- End the ring-fencing of NHS spending. Health spending more than doubled between 2000-01 and 2011/12 from £59.8 billion to £121.4 billion. Yet, that spending is ring-fenced. Many fear that the increase in spending has been absorbed into administration costs and doesn’t necessarily reflect improved health care standards.
- Ending universal benefits, such as free bus passes, winter fuel allowance. (like the ending of universal child benefit)
- Consider taxes on unhealthy foods to raise funds for the NHS and promote healthier lifestyles.
- Increase other green taxes like petrol taxes.
- Evaluation. Some fear, the UK has no room for manoeuvre and must cut the deficit now before we lose credibility. But, given the current low borrowing costs, there is no immediate necessity to cut spending now. Markets would see the sense of pro-growth deficit reduction.
4. Funding for Lending scheme
Some hope that the Bank of England’s funding for lending scheme will give commercial banks a greater incentive to lend to business because they can borrow at low cost. An expansion of this programme could help boost investment and demand.
- Evaluation. Others are more sceptical arguing that, lower costs are insufficient to get over main problem that banks don’t want to lend in the current climate. On the other hand, others argue, encouraging excessively cheap borrowing costs may cause a misalignment of lending to inefficient businesses.
5. Negative interest rates
Since 2008, the UK saving rate has increased from 0% to 7% in 2012. UK consumer spending accounts for 63% of GDP. With consumers cutting back on spending and increasing their savings, it is no surprise that the UK economy is stagnant. If the rate of saving marginally decreased and consumers spent more, we would see a significant boost to economic growth.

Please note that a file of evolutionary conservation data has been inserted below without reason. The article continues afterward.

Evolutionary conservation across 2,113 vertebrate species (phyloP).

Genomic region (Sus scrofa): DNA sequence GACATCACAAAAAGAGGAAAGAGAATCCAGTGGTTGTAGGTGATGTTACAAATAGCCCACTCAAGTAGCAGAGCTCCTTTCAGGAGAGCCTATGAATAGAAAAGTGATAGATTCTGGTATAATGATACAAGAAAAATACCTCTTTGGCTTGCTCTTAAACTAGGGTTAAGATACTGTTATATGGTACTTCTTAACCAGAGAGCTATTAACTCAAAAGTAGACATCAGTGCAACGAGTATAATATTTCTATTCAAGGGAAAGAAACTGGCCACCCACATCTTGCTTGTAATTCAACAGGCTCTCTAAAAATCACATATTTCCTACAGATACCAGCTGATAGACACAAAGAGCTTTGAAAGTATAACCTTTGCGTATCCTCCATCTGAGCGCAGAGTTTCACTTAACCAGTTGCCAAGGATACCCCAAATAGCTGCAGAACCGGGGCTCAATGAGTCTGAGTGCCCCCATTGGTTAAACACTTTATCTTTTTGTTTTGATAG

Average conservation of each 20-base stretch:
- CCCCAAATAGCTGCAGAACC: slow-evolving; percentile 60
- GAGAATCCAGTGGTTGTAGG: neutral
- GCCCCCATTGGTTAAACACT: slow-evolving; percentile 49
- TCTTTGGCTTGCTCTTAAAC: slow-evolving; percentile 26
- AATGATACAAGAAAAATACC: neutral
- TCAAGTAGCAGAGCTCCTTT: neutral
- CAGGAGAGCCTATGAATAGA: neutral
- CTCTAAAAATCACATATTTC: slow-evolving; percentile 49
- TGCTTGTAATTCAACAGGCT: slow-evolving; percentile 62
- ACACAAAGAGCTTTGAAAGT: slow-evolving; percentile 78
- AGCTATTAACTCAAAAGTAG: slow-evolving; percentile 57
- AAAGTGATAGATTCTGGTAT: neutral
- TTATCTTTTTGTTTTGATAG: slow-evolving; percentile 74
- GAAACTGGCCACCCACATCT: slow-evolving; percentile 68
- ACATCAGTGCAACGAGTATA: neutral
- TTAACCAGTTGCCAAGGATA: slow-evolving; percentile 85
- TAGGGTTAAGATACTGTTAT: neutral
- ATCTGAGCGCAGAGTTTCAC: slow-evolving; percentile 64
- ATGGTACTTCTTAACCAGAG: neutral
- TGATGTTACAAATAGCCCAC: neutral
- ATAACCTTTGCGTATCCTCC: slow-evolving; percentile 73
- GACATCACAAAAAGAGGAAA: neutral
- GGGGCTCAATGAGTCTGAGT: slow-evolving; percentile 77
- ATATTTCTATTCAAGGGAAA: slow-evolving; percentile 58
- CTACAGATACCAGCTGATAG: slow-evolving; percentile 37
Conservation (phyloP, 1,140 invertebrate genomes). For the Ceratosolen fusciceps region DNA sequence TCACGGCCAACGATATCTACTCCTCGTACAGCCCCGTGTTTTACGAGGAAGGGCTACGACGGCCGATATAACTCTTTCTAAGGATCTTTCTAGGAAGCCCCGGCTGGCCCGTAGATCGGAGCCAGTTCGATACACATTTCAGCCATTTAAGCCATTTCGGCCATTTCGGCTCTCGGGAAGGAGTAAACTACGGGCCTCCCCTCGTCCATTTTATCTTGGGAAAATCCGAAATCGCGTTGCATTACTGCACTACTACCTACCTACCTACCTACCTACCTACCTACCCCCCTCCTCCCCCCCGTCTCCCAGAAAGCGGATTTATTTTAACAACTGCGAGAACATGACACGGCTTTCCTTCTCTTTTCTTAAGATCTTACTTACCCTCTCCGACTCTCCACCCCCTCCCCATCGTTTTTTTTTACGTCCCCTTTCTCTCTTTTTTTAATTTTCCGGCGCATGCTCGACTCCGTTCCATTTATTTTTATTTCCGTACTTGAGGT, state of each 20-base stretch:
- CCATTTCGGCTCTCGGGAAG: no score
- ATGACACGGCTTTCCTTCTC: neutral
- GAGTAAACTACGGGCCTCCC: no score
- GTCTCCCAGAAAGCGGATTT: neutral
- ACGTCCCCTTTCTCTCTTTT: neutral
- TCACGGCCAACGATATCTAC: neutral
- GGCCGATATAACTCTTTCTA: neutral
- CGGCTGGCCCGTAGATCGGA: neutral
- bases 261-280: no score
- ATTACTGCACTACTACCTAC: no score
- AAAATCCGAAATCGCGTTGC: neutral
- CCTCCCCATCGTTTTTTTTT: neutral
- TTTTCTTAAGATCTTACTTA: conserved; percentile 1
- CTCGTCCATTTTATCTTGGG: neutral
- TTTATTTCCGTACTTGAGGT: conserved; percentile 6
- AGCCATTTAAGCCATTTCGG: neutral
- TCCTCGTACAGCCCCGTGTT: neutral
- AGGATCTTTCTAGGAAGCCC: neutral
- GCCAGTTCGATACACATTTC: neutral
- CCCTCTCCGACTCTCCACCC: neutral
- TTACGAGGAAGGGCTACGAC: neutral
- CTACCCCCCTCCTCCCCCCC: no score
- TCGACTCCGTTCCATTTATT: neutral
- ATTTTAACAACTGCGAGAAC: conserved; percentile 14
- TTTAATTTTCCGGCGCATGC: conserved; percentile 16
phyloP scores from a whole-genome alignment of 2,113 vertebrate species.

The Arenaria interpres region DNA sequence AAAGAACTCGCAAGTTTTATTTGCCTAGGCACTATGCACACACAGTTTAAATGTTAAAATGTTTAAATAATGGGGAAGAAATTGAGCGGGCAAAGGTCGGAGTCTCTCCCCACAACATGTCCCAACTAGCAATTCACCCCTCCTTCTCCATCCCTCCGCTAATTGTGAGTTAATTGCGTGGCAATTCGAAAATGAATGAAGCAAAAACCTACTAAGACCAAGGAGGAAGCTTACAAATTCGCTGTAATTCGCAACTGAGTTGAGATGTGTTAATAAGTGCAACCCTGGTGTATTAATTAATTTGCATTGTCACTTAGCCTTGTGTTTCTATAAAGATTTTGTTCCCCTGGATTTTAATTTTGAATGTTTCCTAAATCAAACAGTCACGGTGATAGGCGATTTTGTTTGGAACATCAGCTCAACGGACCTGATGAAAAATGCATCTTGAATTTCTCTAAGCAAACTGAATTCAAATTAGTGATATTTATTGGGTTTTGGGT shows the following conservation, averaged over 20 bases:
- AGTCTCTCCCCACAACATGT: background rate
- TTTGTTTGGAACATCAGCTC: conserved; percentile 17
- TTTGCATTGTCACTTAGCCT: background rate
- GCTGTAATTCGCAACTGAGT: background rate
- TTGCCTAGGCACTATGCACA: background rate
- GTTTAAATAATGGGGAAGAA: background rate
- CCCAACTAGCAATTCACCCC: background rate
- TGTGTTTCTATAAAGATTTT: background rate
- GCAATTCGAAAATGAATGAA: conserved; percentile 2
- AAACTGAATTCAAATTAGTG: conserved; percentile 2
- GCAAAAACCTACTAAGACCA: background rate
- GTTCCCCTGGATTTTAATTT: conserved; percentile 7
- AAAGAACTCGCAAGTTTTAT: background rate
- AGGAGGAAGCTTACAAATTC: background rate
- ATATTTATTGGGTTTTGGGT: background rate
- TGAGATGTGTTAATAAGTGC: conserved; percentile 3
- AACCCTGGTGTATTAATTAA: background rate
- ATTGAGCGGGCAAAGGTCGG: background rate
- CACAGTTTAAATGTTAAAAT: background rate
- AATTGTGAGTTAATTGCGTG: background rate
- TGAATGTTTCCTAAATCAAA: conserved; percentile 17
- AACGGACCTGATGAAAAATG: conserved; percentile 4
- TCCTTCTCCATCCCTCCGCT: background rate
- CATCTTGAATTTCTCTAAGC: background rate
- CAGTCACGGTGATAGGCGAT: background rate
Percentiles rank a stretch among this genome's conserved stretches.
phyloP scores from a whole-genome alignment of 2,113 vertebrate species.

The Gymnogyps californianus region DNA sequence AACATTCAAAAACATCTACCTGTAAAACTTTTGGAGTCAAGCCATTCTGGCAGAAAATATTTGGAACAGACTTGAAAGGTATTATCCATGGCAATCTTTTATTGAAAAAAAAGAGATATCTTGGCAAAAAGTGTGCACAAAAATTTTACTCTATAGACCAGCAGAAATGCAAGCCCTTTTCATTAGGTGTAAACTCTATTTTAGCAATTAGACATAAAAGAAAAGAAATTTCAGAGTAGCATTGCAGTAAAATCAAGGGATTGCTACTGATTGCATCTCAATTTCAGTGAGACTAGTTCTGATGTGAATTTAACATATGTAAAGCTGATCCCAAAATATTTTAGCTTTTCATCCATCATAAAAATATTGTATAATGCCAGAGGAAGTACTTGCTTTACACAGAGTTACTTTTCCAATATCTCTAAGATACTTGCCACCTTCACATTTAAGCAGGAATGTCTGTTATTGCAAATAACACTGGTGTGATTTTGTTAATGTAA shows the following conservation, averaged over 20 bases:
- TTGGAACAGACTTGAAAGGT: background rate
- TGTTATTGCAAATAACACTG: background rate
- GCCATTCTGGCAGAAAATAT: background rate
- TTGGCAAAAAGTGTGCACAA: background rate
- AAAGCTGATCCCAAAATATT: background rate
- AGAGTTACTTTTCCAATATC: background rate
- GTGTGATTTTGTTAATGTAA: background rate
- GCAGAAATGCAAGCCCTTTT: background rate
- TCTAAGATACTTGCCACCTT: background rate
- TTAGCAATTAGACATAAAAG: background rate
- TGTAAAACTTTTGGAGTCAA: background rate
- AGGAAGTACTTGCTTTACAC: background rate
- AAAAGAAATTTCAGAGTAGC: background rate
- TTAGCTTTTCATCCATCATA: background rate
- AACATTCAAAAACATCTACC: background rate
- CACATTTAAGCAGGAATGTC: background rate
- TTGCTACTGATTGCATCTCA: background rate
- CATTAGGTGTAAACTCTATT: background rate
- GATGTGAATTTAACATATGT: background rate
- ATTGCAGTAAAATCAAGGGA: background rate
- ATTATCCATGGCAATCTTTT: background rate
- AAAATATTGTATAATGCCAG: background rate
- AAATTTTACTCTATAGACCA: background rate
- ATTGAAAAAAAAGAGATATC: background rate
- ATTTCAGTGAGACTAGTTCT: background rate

- Evaluation. The Bank of England is unlikely to introduce negative savings rates over fears that savers have already lost out due to high inflation and low real interest rates.
6. More competition in banking
Another way of tackling the lending problem is to encourage more local, small scale banks which operate on traditional lines of attracting savings and lending to business.
- Evaluation It would take a long time to encourage more small, local banks to offer loans to companies.
7. Encourage the Pound to keep falling
The UK has a significant current account deficit, implying UK exports are still uncompetitive. If the Pound falls further, this will improve the competitiveness of UK exports, and help boost demand. Demand for imports will also fall as consumers switch to domestic goods.
- Evaluation. A depreciation in the exchange rate will increase the price of imports and increase cost-push inflation. This will offset some of the increase in domestic demand. Critics say there is a danger of encouraging the Pound to fall as the Bank of England may lose credibility of inflation targeting (does devaluation really help economy?)
8. Deregulation and more reduced government intervention.
Those of a free-market approach would argue the UK economy is held back by a range of government regulations. For example, planning laws which make construction difficult; laws and regulations on labour, health & safety, which increase the cost for business. If the government reduced unnecessary regulation and encouraged more competition, there would be a supply-side boost helping the economy.
- Evaluation. The UK labour market is already quite flexible. Even greater flexibility of labour markets and cuts in the minimum wage could actually reduce wages and reduce demand. Critics argue the problem is more lack of demand and spending.
- A little faster, George – article in Economist – I used a few of their ideas and adapted.